My professional life has been framed by two very different institutions. For the first twenty-two years of my academic career, I taught at the University of Washington in Seattle. In many ways, my time there was a blessing. The UW is an elite academic institution with an extraordinary faculty and world-class resources. During my time there it boasted five Nobel Prize winners, one of the largest libraries in North America, and was ranked by the Economist as one of the top twenty public universities in the world.
I also made several good friends at UW and benefited from a number of genuinely kind colleagues who took sincere interest in my well being, both personal and professional. Finally, I should acknowledge that I flourished there professionally — in certain respects. I was awarded tenure, rose in rank from assistant to associate to full professor, won the university’s distinguished teaching award, and was accorded a prestigious endowed chair in U. S. history.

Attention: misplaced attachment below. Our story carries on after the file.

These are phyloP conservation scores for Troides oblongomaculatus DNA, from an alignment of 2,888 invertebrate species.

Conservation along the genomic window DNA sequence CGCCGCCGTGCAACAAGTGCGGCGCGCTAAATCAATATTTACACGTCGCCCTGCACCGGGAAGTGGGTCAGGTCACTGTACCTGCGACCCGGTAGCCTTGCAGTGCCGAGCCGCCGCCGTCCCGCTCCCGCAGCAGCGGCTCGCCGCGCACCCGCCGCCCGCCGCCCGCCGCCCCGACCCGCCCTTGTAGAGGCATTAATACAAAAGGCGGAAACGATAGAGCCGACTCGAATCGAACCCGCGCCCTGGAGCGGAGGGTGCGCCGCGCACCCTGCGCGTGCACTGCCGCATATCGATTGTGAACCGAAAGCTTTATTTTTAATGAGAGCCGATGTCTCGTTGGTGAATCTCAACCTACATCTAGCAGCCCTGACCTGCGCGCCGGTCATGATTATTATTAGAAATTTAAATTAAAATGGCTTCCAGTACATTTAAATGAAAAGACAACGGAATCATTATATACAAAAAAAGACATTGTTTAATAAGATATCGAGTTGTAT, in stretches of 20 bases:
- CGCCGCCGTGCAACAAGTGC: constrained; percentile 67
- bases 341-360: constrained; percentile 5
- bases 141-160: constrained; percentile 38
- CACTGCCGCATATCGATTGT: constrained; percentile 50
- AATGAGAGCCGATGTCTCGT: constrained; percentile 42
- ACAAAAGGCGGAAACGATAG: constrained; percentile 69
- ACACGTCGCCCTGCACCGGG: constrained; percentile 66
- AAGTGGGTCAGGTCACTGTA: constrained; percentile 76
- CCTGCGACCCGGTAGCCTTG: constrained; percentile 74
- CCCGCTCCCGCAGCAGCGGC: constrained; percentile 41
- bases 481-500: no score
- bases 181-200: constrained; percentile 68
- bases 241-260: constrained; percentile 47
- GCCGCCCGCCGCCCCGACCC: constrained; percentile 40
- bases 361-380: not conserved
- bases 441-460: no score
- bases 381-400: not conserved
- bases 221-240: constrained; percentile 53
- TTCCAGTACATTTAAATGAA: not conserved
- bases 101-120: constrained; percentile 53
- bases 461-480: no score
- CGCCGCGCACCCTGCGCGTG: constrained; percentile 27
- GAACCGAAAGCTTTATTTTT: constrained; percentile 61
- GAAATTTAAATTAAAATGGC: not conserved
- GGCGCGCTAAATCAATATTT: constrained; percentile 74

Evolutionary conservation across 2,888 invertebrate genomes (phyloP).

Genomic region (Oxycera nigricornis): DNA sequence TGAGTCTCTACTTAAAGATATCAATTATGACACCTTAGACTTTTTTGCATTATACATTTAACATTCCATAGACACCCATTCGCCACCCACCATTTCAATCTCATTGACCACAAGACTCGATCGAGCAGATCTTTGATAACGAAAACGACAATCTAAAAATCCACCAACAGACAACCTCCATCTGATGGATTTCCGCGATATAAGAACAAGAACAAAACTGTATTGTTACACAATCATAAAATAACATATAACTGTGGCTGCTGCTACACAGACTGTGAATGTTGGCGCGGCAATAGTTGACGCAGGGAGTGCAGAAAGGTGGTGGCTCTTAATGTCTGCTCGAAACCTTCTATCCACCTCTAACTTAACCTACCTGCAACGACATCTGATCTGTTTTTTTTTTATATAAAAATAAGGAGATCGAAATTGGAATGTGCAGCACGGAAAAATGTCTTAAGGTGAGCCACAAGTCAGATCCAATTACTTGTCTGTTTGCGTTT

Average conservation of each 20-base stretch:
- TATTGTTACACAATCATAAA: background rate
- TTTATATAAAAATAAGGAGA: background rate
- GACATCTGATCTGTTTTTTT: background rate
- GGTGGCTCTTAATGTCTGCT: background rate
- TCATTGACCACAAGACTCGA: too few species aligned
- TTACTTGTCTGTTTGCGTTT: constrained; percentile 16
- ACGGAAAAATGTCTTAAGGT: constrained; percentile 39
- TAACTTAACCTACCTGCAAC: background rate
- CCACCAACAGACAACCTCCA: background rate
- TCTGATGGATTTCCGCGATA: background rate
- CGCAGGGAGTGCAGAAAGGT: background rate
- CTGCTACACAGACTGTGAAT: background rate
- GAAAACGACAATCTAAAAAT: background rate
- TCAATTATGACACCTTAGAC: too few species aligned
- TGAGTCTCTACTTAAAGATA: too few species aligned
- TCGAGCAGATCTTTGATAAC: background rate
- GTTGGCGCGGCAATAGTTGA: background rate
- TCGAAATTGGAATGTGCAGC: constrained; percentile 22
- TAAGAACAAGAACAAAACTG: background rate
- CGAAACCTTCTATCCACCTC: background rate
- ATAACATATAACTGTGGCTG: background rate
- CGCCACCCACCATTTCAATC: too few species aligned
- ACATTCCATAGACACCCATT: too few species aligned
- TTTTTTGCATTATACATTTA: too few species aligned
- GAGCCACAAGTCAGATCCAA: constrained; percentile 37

And yet while I was experiencing a certain measure of professional success, my soul was always deeply divided….
For twenty-two years I accommodated my sense of calling to this secular dogma, bracketing my faith and limiting explicit Christian expressions and Christian reflections to private conversations with students who sought me out. In his book Let Your Life Speak: Listening to the Voice of Vocation, Parker Palmer writes movingly about the costs of such segmentation. Vocation is a calling to a way of life more than to a sphere of life. “Divided no more!” is Palmer’s rallying cry.
If I were to characterize my experience since coming to Wheaton four years ago, these are the words that first come to mind — divided no more. Wheaton is not a perfect place, nor did I expect it to be one when I came here. But I can honestly say that I have experienced much greater academic freedom at Wheaton than I ever did at the secular university that I left.
My former colleague Tracy McKenzie.